Few women have been prepared for Caesarean section from the start. It is, at best, a necessary medical act. At worst, an act practiced by a doctor with outdated methods who prefers his comfort to that of the mother.

Some moms have several weeks to do it, but others have only a few days, hours or even minutes. The vision they had of meeting their baby is suddenly upset. Their birth plan gives way to the prospect of a surgical operation. Not knowing how long they will have to wait to hold their baby in their arms.

Humans are struggling to cope with sudden changes in circumstances. And yet, these women manage to forget themselves to find the inner strength to enter the operating room and give life.

Then comes the moment of the operation, that of the incision and the sutures. It will often take months to fully recover. Many of us would take the time to recover, with a jar of ice cream and a stack of DVDs. But these moms do the opposite: they care, feed and cajole their newborn, as beautiful as demanding.

These women exhibit extraordinary emotional and physical strength. But they will have to keep it for weeks, months, and years after giving birth, while their bodies and minds will continue to heal and they will dream again, their little one in their arms.

3. Women who give birth by caesarean section are beautiful

Becoming a mother leaves scars, those of the soul and those of the body. Women who undergo cesarean section are often marked on both counts. But their scars are a reminder of how strong and courageous they were in giving birth. These marks are the doors through which the child has left one world to enter the other.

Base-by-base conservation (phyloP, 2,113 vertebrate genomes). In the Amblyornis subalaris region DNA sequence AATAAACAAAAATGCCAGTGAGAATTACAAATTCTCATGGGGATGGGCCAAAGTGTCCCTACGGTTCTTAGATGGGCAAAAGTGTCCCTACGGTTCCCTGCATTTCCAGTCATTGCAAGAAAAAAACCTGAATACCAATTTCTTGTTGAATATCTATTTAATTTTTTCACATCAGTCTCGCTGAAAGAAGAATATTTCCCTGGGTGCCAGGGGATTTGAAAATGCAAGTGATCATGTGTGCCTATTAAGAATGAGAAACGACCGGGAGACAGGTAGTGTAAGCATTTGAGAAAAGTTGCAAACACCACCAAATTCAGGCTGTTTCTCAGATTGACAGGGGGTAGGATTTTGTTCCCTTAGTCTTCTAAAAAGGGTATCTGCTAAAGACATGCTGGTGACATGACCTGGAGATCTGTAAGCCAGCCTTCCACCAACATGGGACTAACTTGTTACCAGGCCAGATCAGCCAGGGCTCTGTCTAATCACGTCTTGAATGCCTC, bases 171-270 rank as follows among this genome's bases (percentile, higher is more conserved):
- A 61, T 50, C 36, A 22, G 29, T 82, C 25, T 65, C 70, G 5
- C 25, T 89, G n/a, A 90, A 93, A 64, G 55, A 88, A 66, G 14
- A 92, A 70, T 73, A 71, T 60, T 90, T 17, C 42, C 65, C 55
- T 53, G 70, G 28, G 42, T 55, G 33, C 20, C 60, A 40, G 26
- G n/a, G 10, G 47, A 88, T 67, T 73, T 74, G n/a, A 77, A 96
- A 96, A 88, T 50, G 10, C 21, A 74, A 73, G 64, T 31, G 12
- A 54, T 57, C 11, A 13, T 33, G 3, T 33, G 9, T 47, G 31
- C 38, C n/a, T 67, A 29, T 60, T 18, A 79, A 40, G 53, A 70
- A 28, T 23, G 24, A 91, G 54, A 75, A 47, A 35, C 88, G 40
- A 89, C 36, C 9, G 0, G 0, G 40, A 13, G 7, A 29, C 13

I am fascinated by the singularity of each scar, its texture, its size, its location. Each one has a different birth story. They evolve over time, fading, growing and eventually fading away. They are beautiful. We should be proud of it and encourage mothers to show the world these testimonies of their strength and courage.

More controversial than “natural” birth, delivery by caesarean section would at least have the merit of reducing the risk of urinary incontinence in women, according to a recent Finnish study.

Babies born by caesarean section but exposed after birth to maternal fluids had richer bacteria than the others.

It is an invaluable gift that mothers give to their babies by giving them life: a cocktail of bacteria that will allow them to constitute a rich intestinal microbiota, whose role in the education of the immune system is known.

France is below the European average with 21% of cesareans, whether programmed or performed urgently. Because this birth rate varies considerably from one European country to another. See the article:

This post originally appeared on Cord Mamas. Please follow the Facebook and Instagram link (@cordmamas) to see the stronger and beautiful birth pictures.

This article also published on The Huffington Post (United States), has been translated by Aurélie Le Pape for Fast for Word.